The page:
I concede I don’t know much about English criminal courts, but I’m not sure this is how things usually work. The cross-examination surely isn’t just an opportunity for everyone to deliver extended monologues?
I assumed at the start of this drama that we’d never know for sure whether Paul Finchley’s accusers were telling the truth, but I was wrong. Just in case any viewers were still keeping an open mind in the face of overwhelming evidence that he was a complete wrong ‘un, the flashbacks returned to spell out what had been obvious to everyone else from about 15 minutes into episode one.
Finchley’s team warn him the prosecution lawyer will try to trip him up, but he saves him the bother by donning a pair of metaphorical clown shoes and describing a supposedly consensual encounter with phrases like “I stripped her”. As the grim details unfold, Marie and Dee sit stony-faced.
“I understand shame,” Dee tells him later. “But I’m not sure it’s shame I see from you.” It’s a bit of a curve ball coming from this daddy’s girl, but it’s hard to argue with. It’s not that Robbie Coltrane gave a bad performance per se, but I’m not sure they give BAFTAs for inscrutability. In the final minutes the camera lingered on his face for ages as he searched his house and then garden for Marie, but I failed to detect a single emotion. Was he concerned? Irritated? Angry? Embarrassed?
I had briefly held my breath when he started crying in court and briefly opened his mouth, as if perhaps the enormity of hearing his victim’s raw testimony was enough to elicit a confession, but a scene later he was back to business at usual, talking tactics and then throwing a celebratory party that would have been in poor taste even if he hadn’t just admitted being a total shit.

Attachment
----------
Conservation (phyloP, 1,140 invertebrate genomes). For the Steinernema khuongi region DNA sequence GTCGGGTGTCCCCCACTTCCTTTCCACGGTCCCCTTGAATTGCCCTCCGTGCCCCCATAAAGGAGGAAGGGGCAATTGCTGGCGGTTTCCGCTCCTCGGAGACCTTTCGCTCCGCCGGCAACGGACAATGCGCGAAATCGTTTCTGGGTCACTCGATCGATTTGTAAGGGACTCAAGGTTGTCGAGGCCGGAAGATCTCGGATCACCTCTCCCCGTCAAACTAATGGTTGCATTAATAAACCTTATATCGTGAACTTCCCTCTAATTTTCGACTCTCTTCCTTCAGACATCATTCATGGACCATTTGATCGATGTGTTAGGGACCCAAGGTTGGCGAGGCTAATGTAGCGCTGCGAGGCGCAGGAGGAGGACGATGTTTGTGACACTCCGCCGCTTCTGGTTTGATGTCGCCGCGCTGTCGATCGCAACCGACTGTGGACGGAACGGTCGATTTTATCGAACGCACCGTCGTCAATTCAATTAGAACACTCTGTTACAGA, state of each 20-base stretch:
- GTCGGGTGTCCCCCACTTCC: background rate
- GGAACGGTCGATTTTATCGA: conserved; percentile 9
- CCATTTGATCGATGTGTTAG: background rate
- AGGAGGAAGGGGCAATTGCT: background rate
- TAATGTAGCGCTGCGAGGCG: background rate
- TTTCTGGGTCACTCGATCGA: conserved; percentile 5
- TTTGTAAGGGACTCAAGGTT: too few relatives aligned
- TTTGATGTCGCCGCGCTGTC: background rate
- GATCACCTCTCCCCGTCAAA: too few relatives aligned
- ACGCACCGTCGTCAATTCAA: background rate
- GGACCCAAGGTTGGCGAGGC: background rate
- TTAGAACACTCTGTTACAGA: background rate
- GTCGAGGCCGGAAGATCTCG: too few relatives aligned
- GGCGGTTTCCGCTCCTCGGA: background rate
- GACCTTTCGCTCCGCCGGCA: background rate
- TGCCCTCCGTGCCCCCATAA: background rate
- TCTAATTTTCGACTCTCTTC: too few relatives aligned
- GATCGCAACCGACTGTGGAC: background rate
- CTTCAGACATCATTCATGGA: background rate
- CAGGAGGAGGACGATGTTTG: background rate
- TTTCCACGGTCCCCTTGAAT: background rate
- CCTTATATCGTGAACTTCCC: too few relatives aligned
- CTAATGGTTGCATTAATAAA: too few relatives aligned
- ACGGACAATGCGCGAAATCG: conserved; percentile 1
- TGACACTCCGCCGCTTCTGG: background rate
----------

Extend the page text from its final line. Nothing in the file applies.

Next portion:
I also pricked up my ears when the camera left the bedroom where he was telling Dee how much her support meant to him. What was about to happen, and would it finally explain the messed-up Finchley family dynamics? Oh, nothing happened, and I still have no idea. I guess she just went off the rails because she saw her dad kissing the babysitter. Righty ho.
It’s hard to believe this four-parter was written by the excellent Jack Thorne, who has explored dark sexual themes so brilliantly in plays such as Stacey, Bunny and Fanny and Faggot. It would have been great to see him bring to life a much more ambiguous character, and force the audience to ask difficult questions about where the lines are drawn between flirtation, banter, harassment and assault. National Treasure started with a blank-faced villain then threw in everything but the kitchen sink, and the result was an empty, patchy drama with nothing interesting to say.